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The Unauthorized Pop-Up Art Exhibit: Artist Discovers Knock-Offs of His Artwork All Around OC

Wakefield Sculpture.jpgA Southern California artist, Donald Wakefield, was surprised to find unauthorized knock-offs of his art years after he created and gifted his one-of-a-kind granite sculpture to a colleague's son.  His original sculpture, "Untitled" (pictured on the far left), was created in 1992. 

   Approximately sixteen (16) years after Wakefield's creation, Wakefield endeavored to investigate whether other unauthorized knock-offs of his work existed.  He discovered that knock-offs of his work, and the work of other artists, were displayed throughout Orange County on properties developed by Olen Properties Corporation ("Olen") which is owned by Igor Olenicoff, a Russian billionaire.  In total, Wakefield uncovered at least six (6) unauthorized knock-offs of his sculptures on Olen properties.


As copyrights are governed by federal law, Wakefield initiated a copyright infringement lawsuit against Olenicoff before the District Court in the Central District of California. During the course of the proceedings, Wakefield testified that in 2004, he reached out to a number of developers, including Olenicoff, when looking for potential buyers of his art. His advertising materials included his website address which had samples of his art - including his "Untitled" sculpture. In defense of the claims, Olenicoff maintained he had no previous knowledge of Wakefield or "Untitled," but instead was inspired to purchase the sculptures from a Chinese artist after his trip to the 2008 Olympics in Beijing. The jury did not buy Olenicoff's defense and found in favor of Wakefield. The jury awarded Wakefield $75,000 for each of the six (6) known sculptures identified in the lawsuit, for a total jury award of $450,000.

In March 2015, District Court Judge Andrew J. Guilford found that "there was insufficient evidence to support the jury's damages award" and, thus, eliminated the jury award of $450,000. Judge Guilford did, however, order Olenicoff to destroy the knock-offs. Wakefield appealed to the Ninth Circuit Court of Appeals to overturn Judge Guilford's ruling and to obtain the money award. Olenicoff cross-appealed to keep the art.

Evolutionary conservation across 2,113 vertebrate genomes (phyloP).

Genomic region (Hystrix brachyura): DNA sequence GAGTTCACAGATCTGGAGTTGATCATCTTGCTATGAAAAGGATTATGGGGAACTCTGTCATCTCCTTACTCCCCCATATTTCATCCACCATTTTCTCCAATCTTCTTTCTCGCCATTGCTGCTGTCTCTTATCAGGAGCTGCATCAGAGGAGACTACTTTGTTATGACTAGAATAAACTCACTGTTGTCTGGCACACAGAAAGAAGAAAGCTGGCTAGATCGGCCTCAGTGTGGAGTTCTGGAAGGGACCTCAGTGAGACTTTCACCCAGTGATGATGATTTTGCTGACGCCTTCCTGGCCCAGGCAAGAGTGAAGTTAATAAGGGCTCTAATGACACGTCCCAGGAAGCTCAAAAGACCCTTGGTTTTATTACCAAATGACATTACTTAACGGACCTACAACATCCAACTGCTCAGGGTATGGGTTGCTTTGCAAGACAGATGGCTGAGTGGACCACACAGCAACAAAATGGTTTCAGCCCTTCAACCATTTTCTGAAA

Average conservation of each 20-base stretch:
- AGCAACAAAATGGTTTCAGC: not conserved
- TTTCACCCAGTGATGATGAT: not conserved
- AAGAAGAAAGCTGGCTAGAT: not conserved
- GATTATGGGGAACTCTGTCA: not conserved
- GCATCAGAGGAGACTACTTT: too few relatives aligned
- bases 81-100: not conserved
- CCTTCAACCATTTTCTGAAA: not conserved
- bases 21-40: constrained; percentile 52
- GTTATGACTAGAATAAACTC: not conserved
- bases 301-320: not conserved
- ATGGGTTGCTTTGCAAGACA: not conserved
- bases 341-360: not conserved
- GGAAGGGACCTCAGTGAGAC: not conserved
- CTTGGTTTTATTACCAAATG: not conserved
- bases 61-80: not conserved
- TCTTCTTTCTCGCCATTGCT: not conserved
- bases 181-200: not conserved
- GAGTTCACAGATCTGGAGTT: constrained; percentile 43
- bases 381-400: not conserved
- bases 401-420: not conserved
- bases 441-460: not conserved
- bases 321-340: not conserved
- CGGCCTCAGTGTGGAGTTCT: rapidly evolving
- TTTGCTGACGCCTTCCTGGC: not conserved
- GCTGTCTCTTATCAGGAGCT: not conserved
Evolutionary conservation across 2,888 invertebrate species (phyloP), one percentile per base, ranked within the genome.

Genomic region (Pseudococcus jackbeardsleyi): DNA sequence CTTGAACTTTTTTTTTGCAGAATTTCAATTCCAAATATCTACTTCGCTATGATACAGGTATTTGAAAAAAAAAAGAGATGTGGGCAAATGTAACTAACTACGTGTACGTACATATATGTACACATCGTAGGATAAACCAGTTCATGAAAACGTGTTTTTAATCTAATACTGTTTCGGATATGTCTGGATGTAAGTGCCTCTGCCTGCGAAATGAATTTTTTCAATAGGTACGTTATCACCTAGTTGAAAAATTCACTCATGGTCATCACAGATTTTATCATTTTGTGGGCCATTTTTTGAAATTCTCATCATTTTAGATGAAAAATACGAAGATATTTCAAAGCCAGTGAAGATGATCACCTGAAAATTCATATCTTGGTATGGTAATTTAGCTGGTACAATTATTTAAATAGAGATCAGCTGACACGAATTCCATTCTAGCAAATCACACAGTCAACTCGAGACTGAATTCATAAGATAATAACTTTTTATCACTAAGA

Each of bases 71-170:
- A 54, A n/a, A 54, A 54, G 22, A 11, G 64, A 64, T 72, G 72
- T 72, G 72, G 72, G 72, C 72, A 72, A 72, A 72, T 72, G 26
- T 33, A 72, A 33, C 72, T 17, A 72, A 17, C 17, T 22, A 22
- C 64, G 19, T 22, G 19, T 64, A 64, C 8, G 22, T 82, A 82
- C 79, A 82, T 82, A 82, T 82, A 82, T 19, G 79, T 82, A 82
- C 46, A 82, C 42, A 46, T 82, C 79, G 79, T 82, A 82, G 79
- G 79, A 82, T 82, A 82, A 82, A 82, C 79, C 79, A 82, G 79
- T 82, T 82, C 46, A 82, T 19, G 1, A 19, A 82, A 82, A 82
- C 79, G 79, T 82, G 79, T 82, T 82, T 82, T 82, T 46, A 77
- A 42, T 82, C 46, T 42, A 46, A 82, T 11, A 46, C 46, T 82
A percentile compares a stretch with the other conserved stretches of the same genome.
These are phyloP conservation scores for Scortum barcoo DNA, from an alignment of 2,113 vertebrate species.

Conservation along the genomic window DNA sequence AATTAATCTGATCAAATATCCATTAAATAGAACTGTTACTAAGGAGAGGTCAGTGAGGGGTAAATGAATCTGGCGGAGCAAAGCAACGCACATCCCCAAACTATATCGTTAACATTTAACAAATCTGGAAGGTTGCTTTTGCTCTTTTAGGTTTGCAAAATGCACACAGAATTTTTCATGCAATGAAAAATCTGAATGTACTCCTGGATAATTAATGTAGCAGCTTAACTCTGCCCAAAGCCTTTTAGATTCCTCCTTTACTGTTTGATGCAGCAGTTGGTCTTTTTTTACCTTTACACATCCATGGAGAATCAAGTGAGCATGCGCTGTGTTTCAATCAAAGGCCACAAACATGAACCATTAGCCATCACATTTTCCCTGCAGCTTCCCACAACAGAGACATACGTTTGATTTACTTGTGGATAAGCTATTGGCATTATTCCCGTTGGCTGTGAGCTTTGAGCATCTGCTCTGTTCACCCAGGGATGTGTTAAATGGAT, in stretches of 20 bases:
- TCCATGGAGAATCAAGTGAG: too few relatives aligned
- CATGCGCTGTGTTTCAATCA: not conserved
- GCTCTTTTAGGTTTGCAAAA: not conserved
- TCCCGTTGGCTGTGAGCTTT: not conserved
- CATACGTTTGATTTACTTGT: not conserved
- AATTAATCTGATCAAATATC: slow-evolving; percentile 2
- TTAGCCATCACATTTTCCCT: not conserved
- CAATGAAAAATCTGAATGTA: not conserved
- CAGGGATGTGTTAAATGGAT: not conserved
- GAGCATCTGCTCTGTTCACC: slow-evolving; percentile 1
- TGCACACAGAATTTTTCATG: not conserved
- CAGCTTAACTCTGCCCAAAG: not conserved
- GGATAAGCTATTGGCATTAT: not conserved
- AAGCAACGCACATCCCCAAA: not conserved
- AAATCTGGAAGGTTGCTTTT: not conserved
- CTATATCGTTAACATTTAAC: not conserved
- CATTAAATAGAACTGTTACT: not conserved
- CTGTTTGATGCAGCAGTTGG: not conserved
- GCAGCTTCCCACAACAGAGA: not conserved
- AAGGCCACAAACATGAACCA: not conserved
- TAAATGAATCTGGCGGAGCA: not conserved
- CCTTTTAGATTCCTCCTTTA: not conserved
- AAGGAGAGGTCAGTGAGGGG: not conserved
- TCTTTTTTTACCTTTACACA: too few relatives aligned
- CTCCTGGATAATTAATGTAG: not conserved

In February, the Wakefield case came before the Ninth Circuit for oral argument. Weeks later, the Ninth Circuit rendered a decision in favor of Wakefield, which upheld the jury award of $450,000 and the order to have the forged art destroyed. Ostensibly, Olenicoff's legal team is determining whether to have the Ninth Circuit decision reviewed by the United States Supreme Court.

Although Wakefield's "Untitled" sculpture may have been one-of-a-kind, his lawsuit is not. For instance, John Raimondi, an artist who resides on the East Coast, was awarded $640,000 for the unauthorized copies of his art being displayed by Olenicoff in Irvine and elsewhere. The judge in that case ordered that signage be placed on the sculptures, notifying the public that the sculptures were inspired by the artist's originals. The Raimondi case was also appealed, but the parties eventually settled the matter out of court.

If you have artwork that you would like to protect or is being knocked-off and need more information on how to begin the process, please visit the The Myers Law Group Intellectual Property page.

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